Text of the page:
The News from Leak Woebegone – Windows Weekly 590

Leo, Mary Jo, and I discuss the suddenly disastrous Windows 10 version 1809 rollout, and much, much more.

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Tips and picks

Tip of the week: History in an Hour

Audible has a neat set of short and inexpensive audiobooks in its History in an Hour series. And they’re on sale right now for just ~$1.50 each.

App pick of the week: Sticky notes for mobile … sort of

Yes, Sticky Notes is coming to mobile. But in the meantime, you can try this.

Enterprise pick of the week: Microsoft Learn: Self-paced free training for a variety of MS products

Azure, Dynamics Power BI and more learning modules are coming.

You start for free. Then transition to paid training programs to gain certifications. Learn comes with tutorials, interactive coding and more.

Buzzword pick of the week: “Partner”

Partner used to mean a reseller partner, an OEM or an ISV in Microsoft parlance. Increasingly, MS is using it to refer to customers (as it did recently with Volkswagen and Grab). Don’t be fooled. Even if MS is investing in these companies, they are customers and the announcements are customer wins.

Beer pick of the week: Threes Instant Gratification

I talk up a lot of NYC breweries on this show. I don’t think I’ve picked one from Threes Brewing in Brooklyn before, though. They make some excellent IPAs and also sours – including Instant Gratification, a sour with prickly pear and lychee flavors.

We’re in Dublin next week!

Paul and MJF will be keynoting the Microwarehouse Cloud Camp in Dublin. We will be doing Windows Weekly live from Dublin, too, at our same bat time and schedule. So 2 p.m ET next week, tune in and we’ll be speaking Gaelic. (We’ll be doing a meetup too after the show. Details to come!)

 

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Conversation 6 comments

  • Stooks

    11 October, 2018 - 10:21 am

    <p>You had to have sought out the update in the first two days it was out. You had to have moved your default user folders and you had to have NO BACKUP's to be really impacted by this update. </p><p><br></p><p>Let's be completely honest, you have to be stoooopid to do that. Especially not having at least one good backup of your data.</p><p><br></p><p>99.99% of the people that installed the update in those two days had no issues.</p>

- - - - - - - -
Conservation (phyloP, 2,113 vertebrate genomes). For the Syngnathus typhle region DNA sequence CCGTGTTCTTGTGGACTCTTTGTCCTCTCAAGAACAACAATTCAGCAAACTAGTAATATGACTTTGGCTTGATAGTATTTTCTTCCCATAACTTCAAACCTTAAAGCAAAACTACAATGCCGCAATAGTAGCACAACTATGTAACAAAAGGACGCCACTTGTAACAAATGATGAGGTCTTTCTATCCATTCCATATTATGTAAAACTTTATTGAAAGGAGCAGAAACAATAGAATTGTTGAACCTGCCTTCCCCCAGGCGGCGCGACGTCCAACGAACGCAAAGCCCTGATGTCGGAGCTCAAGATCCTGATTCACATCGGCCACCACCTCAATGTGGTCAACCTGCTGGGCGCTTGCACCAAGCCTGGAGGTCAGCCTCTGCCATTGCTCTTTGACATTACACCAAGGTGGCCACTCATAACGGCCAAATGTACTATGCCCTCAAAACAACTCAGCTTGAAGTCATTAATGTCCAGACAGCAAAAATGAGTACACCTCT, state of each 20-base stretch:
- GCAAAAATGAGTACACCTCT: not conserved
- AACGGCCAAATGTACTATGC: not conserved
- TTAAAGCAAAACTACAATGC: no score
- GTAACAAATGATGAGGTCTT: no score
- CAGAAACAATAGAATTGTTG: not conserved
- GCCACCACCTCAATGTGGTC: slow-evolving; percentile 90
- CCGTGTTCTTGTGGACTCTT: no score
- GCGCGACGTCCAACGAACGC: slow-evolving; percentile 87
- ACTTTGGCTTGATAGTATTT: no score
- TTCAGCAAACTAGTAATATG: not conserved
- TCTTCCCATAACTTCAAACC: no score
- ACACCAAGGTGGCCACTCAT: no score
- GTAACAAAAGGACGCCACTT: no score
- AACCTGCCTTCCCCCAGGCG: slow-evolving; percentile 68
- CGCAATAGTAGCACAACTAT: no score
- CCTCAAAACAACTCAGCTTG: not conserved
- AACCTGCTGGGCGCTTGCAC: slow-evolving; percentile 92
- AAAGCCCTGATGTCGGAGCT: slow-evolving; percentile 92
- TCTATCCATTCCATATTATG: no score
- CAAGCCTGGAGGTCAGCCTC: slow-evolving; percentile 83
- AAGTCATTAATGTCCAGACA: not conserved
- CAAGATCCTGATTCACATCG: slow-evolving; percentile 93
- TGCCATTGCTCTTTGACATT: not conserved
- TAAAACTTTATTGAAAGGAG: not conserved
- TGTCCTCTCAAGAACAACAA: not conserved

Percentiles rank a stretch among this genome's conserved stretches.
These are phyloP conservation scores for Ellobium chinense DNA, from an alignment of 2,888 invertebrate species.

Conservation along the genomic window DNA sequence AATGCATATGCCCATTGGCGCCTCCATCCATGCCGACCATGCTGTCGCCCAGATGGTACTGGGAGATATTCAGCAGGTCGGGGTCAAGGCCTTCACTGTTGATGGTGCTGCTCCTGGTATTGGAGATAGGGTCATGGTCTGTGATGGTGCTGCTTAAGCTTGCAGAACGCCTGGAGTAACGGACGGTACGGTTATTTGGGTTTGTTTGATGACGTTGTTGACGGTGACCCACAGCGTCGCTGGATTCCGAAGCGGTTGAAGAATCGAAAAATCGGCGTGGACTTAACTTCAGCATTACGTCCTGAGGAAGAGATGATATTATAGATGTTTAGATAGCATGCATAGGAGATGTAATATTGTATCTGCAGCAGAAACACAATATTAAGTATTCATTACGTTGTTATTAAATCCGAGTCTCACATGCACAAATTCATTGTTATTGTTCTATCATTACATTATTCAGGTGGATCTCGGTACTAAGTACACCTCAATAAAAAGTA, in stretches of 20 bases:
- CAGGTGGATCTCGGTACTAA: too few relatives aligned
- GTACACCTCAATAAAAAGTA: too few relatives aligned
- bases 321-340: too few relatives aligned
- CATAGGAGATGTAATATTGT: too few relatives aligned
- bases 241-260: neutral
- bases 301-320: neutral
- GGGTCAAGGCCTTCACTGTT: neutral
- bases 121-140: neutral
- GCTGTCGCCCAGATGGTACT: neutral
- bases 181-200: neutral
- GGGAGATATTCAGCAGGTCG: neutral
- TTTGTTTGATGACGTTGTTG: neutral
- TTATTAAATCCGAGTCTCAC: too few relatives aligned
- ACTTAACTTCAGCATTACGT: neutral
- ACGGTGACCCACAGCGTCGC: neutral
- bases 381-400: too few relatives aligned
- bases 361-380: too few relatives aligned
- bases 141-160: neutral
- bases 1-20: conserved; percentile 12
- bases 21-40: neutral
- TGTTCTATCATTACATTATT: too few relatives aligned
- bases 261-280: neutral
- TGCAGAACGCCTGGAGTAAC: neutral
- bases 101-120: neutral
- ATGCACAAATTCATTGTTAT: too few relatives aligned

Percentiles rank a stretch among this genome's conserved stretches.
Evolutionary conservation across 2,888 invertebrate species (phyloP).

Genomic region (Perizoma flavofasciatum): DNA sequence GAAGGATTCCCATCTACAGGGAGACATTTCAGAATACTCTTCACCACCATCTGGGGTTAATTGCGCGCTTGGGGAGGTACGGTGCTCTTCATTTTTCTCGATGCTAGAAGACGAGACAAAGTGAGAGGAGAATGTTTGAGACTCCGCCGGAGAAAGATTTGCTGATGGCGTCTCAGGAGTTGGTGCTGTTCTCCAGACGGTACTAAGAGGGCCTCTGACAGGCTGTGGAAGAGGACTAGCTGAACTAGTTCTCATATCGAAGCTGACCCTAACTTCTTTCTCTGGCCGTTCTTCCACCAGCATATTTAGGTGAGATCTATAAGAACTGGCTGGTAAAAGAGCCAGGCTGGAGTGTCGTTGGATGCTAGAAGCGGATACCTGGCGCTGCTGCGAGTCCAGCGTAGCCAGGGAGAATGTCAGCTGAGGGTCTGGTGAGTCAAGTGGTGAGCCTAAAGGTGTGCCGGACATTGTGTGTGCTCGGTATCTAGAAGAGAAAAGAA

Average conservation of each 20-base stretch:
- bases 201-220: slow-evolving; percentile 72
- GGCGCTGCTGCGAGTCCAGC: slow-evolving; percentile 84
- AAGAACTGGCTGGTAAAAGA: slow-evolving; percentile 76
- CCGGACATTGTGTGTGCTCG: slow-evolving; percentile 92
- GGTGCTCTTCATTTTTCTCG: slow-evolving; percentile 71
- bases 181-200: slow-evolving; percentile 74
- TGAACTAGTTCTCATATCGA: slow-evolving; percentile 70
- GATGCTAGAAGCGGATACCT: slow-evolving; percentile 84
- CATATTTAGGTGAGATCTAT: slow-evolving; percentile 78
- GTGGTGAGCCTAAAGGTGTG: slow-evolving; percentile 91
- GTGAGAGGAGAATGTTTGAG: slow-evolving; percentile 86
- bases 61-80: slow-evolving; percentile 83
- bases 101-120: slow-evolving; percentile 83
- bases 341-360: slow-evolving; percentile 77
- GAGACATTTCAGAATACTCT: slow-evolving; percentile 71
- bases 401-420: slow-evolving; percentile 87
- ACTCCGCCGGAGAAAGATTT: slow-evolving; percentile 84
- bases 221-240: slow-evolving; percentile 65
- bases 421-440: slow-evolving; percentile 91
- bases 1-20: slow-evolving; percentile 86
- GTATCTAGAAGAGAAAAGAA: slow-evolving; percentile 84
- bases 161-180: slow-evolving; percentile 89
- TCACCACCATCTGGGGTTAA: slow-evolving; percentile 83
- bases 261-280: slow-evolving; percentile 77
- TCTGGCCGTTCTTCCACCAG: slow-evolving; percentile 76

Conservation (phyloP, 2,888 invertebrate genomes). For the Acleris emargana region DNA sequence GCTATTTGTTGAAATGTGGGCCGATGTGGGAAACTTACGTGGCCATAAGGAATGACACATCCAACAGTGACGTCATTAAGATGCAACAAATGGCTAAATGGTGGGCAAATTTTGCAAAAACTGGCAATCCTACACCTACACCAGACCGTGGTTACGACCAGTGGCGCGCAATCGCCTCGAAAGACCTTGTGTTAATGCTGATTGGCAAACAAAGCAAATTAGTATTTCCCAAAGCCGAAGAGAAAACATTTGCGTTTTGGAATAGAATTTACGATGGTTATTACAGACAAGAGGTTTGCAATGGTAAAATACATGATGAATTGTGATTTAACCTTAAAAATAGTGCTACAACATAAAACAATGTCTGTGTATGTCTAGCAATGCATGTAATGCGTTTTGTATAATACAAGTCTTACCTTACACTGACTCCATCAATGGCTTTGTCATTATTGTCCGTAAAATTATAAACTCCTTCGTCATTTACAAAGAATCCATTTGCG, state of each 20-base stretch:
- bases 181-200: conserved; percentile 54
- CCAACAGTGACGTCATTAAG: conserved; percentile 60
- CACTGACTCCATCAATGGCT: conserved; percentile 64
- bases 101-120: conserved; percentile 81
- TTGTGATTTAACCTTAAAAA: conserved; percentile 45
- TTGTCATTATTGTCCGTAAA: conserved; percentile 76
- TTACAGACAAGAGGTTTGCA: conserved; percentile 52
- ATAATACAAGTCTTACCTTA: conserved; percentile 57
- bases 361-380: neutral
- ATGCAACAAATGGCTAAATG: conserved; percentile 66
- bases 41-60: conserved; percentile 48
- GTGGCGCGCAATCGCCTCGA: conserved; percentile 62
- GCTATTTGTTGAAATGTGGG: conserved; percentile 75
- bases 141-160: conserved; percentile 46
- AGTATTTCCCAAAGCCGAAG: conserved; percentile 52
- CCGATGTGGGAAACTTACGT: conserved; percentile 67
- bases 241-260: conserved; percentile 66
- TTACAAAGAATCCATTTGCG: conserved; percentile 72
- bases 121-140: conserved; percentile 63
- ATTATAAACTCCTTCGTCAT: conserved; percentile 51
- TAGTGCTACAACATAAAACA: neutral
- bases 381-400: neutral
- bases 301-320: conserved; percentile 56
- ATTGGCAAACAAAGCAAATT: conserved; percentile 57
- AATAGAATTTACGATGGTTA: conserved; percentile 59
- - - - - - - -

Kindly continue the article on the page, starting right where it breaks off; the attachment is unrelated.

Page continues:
• Greg Green

      22 October, 2018 - 7:34 pm

      <blockquote><em><a href="#352306">In reply to Stooks:</a></em></blockquote><p>In other words you had to have trusted Microsoft. If you didn’t do that you were ok.</p>

  • Davor Radman

    11 October, 2018 - 11:35 am

    <p>That photo is gold :)</p>

  • skane2600

    11 October, 2018 - 7:37 pm

    <p>Paul asked why couldn't Microsoft compromise on S mode so that customers could run a few legacy apps?</p><p><br></p><p>IMO, it's because S mode isn't and never was oriented toward satisfying customer needs. The whole strategy from WinRT forward was three-fold:</p><p><br></p><p>1) Succeed in mobile</p><p>2) Wean customers off Win32</p><p>3) Enjoy the 30% cut on store apps that Google and Apple enjoy.</p><p><br></p><p>#1 failed miserably and Microsoft has recognized the reality there. They are still trying #2, but it's not going well. For #3 they are dropping their cut to 5% in some cases. While a significant drop in the Store "tax" is helpful to those who have found a niche in the Store, for most developers it's the lack of potential customers that holds them back. </p><p><br></p><p>Had Windows Phone been successful (and MS maintained compatibility with WP8 apps) developers would have had a crack at developing apps in an environment where the catalog was fairly sparse (which was the advantage for early devs for iOS and Android). Now the main market is the PC where the catalog of legacy programs is very full and full-featured. </p>

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